Example - Bare vs. Vegetated Sand Dune Alternative Stable State and Regime Shift

Free-blowing sand dunes (blowouts) existing alongside vegetated sand dunes illustrate alternative stable states (Figure 4). Alternative stable states are different arrangements of an ecosystem’s functions, processes, and relationships (Holling 1973, May 1977, Scheffer et al. 2001). Vegetated dunes and blowouts show how two stable states can exist side by side, each with their own reinforcing processes that contribute to their existence. Plants spread via roots and seeds into open sand, which stabilizes blowing sand over time and creates vegetated dunes. Simultaneously, wind erosion scours the edges of the blowouts, gradually weakening plants and eroding around their roots, creating a blowout (Hesp 2002). These two processes create a constantly changing landscape affected by many factors, but specific environmental changes such as dry or wet years that favor either vegetation or blowing sand can trigger a shift between states at any given point in space and time.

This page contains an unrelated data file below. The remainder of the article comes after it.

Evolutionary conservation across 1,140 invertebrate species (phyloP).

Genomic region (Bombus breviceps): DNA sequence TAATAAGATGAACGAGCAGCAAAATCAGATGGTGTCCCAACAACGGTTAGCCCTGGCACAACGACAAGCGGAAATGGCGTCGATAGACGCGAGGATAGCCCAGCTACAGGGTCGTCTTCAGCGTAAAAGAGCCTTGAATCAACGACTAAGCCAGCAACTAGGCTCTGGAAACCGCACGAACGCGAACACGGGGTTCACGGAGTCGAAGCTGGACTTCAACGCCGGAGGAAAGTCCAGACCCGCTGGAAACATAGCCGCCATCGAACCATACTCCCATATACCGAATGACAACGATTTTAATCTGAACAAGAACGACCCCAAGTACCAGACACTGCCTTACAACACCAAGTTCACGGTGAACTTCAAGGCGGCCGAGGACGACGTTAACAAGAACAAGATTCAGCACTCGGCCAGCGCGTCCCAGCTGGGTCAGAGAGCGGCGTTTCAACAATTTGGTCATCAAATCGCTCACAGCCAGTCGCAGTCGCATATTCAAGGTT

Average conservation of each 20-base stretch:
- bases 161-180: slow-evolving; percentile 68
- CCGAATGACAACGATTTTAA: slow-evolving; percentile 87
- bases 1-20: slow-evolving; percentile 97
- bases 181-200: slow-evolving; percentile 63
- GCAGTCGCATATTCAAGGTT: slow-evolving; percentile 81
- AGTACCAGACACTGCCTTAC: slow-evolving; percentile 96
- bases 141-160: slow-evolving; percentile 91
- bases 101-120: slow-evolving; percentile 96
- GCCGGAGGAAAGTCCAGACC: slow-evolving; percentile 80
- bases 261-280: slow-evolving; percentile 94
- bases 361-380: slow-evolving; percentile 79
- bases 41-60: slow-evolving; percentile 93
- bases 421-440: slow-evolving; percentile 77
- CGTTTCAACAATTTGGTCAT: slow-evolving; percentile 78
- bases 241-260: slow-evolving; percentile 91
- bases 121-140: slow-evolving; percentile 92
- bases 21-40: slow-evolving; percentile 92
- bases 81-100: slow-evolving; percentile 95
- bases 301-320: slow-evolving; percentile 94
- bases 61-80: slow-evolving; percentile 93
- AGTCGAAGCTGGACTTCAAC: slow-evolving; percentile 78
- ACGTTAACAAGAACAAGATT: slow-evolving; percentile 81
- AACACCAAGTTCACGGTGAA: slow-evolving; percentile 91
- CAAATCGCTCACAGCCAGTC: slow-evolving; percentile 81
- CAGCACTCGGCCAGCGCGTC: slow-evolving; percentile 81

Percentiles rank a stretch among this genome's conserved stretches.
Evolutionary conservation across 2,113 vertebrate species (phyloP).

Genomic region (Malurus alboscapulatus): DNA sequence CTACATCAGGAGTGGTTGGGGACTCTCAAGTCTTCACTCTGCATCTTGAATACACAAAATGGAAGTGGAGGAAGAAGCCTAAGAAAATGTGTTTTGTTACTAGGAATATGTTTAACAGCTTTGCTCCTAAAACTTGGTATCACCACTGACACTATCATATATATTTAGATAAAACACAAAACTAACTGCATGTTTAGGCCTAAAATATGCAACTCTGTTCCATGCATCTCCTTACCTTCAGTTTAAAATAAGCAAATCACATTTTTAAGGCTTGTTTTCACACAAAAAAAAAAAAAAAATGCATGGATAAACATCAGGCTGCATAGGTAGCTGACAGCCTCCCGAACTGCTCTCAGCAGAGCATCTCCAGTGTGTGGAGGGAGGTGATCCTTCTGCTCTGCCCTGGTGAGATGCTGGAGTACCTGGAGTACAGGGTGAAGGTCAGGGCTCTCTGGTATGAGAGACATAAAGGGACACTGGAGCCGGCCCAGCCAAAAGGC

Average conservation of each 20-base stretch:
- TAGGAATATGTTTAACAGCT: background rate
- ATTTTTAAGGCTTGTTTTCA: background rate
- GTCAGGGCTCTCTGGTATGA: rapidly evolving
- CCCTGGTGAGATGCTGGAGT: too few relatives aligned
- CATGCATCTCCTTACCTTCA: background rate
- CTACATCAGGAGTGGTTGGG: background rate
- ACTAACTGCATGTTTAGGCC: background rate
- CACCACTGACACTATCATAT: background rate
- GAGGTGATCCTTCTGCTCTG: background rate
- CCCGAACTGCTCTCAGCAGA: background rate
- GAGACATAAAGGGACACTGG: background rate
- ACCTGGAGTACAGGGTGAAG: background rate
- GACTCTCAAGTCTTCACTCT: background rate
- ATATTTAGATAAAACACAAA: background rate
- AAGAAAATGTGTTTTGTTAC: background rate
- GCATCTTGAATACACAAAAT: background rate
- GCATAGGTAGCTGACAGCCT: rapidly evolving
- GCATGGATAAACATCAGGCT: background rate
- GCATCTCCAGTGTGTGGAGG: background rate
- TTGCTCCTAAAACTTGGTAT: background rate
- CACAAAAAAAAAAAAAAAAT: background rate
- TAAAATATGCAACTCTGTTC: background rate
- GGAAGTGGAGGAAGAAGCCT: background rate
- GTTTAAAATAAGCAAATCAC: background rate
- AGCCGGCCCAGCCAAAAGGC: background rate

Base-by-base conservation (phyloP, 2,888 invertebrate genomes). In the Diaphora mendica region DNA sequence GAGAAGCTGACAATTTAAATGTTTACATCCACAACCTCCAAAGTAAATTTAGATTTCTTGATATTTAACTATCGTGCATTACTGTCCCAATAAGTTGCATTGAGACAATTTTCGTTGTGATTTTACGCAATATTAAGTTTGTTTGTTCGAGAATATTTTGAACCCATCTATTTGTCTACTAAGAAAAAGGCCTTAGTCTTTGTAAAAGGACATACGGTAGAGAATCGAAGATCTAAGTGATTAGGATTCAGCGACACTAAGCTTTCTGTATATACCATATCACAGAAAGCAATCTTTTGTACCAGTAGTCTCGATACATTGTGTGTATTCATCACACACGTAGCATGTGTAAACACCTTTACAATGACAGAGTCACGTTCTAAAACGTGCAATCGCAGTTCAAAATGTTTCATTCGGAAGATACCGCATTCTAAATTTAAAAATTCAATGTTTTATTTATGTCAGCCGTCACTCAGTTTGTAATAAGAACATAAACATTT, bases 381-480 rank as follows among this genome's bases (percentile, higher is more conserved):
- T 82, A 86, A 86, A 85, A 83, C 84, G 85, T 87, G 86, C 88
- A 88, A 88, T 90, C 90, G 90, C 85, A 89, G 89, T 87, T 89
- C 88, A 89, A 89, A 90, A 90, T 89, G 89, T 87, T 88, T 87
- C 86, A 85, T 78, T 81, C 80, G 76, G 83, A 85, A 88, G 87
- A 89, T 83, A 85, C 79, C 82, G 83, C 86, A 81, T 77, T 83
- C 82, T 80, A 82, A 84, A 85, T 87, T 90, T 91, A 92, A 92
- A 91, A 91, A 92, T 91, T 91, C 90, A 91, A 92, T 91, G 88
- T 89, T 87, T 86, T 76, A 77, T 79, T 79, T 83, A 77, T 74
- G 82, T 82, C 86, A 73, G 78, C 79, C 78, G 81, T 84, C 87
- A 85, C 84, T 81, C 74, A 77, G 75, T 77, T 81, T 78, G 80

Figure 4. Bare and vegetated sand dunes.

Left: A Sandhills blowout, home to an unusual community of plants in McKelvie National Forest, Nebraska, by the U.S. Forest Service, 2012, Wikimedia Commons. In the public domain. 

Right: Blowout on the dunes at Harlech, by Williams, K. circa 2005, Geograph. CC BY-SA 2.0.


Hesp P. 2002. Foredunes and blowouts: initiation, geomorphology and dynamics. Geomorphology 48:245–268.

Holling, C. S. (1973). Resilience and Stability of Ecological Systems. Annual Review of Ecology and Systematics, 4, 1–23. https://doi.org/10.1146/annurev.es.04.110173.000245

May RM. 1977. Thresholds and breakpoints in ecosystems with a multiplicity of stable states. Nature 269:471–477.